This subroutine is called if no username and password are provided (which is the case when the custom login page is being used). For the service %Service_CSP, this sample sets the username and password to specific values that are also used in the ZAUTHENTICATE() subroutine (which is called in later processing).
The ZAUTHENTICATE() subroutine includes the following:
If Username="OAuth2",Password=$c(1,2,3) {
    // Authentication is via a subclass of %OAuth2.Login that sets the query parameter CSPOAUTH2
    // with a hash value that allows GetCurrentApplication to determine the application -- 
    // username/password is supplied by GetCredentials.
    Set sc=##class(OAuth2.Response).GetCurrentApplication(.applicationName)
    Set sessionId=%session.SessionId
} Else {
    // If authentication is based on %session.Login, then application and session id are passed in.
    Set applicationName=Username
    Set sessionId=Password
}
A later step calls the isAuthorized() method like this:
Set isAuthorized=##class(%SYS.OAuth2.AccessToken).IsAuthorized(applicationName,sessionId,,.accessToken,,,.error)
If isAuthorized() returns 1, then later code calls the introspection endpoint and uses the information obtained there to define a user:
Set sc=##class(%SYS.OAuth2.AccessToken).GetIntrospection(applicationName,accessToken,.jsonObject)
...
Set Username="OAuth2"_jsonObject.sub
Set Properties("FullName")="OAuth account "_Username
Set Properties("Username")=Username
Set Properties("Password")=""    // we don't really care about oauth2 account password
// Set the roles and other Properties as appropriate.
Set Properties("Roles")=roles
Your code could use different logic to obtain the information needed to define the user. You could instead obtain this information in the following ways:
In any case, it is necessary to define a user whose username does not match a normal Caché username.
Your routine would also need to set roles and other parts of the Properties array as needed for your application. See Creating Delegated (User-Defined) Authentication Code in the chapter Using Delegated Authentication in Caché Security Administration Guide.
Variations
This chapter primarily discusses the scenario in which a Caché web application uses the authorization code grant type. This section discusses some variations:
In the basic scenario described earlier in this chapter, the client receives an access token from the authorization server and then optionally calls additional endpoints in the authorization server: the introspection endpoint, the Userinfo endpoint, or both. After that, the client calls the resource server. Notice that it is also possible for the resource server to independently call these endpoints.
Variation: Implicit Grant Type
In this variation, the client uses the implicit grant type when requesting tokens.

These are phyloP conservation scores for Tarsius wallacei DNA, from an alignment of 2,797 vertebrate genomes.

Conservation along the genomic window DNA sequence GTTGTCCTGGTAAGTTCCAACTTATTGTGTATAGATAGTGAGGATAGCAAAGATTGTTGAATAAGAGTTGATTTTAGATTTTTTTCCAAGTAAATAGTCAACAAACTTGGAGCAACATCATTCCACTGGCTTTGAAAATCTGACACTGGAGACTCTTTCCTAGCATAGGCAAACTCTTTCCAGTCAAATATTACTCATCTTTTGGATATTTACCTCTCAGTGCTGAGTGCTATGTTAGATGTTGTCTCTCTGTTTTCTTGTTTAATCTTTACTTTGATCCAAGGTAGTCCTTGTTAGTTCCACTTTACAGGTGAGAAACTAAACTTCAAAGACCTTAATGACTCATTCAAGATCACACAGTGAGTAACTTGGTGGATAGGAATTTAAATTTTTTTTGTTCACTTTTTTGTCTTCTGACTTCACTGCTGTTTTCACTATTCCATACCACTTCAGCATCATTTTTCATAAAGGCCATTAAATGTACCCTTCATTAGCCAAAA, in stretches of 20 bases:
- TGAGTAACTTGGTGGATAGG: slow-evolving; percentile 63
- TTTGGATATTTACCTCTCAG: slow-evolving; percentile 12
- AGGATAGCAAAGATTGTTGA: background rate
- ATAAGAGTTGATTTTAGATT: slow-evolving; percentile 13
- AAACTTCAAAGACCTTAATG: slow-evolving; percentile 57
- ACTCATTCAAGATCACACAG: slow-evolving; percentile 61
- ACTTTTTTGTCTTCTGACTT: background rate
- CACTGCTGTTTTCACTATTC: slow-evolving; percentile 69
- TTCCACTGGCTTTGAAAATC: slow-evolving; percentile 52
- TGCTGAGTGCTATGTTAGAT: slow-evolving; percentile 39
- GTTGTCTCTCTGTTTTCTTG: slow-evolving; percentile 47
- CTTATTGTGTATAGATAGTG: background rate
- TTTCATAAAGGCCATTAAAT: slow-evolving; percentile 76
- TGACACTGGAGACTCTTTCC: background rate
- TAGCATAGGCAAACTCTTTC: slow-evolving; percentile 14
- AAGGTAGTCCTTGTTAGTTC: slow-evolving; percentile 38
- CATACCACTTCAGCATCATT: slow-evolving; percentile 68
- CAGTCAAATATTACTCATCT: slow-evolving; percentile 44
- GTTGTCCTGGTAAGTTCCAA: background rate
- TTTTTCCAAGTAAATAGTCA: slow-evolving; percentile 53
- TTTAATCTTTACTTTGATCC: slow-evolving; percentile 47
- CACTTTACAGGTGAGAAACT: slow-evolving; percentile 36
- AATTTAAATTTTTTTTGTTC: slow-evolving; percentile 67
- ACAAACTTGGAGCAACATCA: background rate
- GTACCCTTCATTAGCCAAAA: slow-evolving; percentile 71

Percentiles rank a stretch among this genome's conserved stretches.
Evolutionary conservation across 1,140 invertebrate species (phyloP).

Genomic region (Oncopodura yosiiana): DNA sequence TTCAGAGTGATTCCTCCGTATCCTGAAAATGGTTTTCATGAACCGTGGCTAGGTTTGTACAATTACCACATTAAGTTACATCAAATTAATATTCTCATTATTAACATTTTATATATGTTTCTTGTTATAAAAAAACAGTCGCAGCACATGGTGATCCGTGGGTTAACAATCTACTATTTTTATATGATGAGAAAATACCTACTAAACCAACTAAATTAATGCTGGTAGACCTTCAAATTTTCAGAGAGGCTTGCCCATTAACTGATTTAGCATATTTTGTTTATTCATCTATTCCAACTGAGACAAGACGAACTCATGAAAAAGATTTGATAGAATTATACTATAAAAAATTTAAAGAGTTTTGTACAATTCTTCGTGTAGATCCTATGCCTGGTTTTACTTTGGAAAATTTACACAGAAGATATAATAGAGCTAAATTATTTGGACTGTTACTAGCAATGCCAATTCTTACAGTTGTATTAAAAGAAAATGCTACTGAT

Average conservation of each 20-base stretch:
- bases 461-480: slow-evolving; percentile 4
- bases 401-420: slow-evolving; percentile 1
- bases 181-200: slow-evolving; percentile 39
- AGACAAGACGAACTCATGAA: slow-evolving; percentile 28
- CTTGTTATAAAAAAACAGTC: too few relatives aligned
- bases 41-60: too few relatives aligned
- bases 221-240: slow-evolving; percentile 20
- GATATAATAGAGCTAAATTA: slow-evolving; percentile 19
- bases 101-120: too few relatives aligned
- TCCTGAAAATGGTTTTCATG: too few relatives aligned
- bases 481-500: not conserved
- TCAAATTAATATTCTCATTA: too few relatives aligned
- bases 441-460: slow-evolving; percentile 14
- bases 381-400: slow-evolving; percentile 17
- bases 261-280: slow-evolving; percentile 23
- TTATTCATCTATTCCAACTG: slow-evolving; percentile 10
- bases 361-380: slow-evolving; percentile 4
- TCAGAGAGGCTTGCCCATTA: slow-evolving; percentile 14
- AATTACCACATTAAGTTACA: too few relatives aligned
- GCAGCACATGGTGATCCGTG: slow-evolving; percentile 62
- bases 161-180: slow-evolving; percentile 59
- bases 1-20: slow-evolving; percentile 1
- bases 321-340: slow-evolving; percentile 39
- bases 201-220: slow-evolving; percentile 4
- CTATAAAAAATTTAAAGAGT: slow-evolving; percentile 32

Configuration requirements: See the instructions in Configuring a Client,” but specify Client Type as appropriate for your use case.
Code requirements: The overall flow is similar to the one for the authorization code grant type, but do not call GetAuthorizationCodeEndpoint(). Instead call the GetImplicitEndpoint() method of the %SYS.OAuth2.Authorization class:
ClassMethod GetImplicitEndpoint(applicationName As %String, 
                                scope As %String, 
                                redirectURL As %String, 
                                idtokenOnly As %Boolean = 0, 
                                responseMode As %String, 
                                ByRef properties As %String, 
                                Output isAuthorized As %Boolean, 
                                Output sc As %Status
                                sessionId as %String="") As %String
The arguments are as follows:
Also see Variation: Performing the Redirect within OnPreHTTP.”
Variation: Password Credentials Grant Type
In this variation, the client uses the password credentials grant type when requesting tokens. You can use this grant type when the client has the password belonging to the resource owner. The client application can simply perform an HTTP POST operation to the token endpoint, without any page redirection; Caché provides a method to do this.
Configuration requirements: See the instructions in Configuring a Client,” but note that you do not need to specify Client Secret. (In general, you should use the client secret only when the client secret is needed and it is possible to protect the client secret.)
Code requirements: Your application should do the following:
  1. Call the IsAuthorized() method of %SYS.OAuth2.AccessToken and check the returned value (and possible error), as described in Obtaining Tokens,” earlier in this chapter.
  2. ClassMethod GetAccessTokenPassword(applicationName As %String, 
                                       username As %String, 
                                       password As %String, 
                                       scope As %String, 
                                       ByRef properties As %String,
                                       Output error As %OAuth2.Error) As %Status
    The arguments are as follows:
    This method performs an HTTP POST operation to the token endpoint, and then receives and saves the access token (if any).
  3. Check the error argument and proceed accordingly.
Variation: Client Credentials Grant Type
In this variation, the client uses the client credentials grant type when requesting tokens. This grant type enables the client application to communicate with the resource server independently from any user. There is no user context. The client application can simply perform an HTTP POST operation to the token endpoint, without any page redirection; Caché provides a method to do this.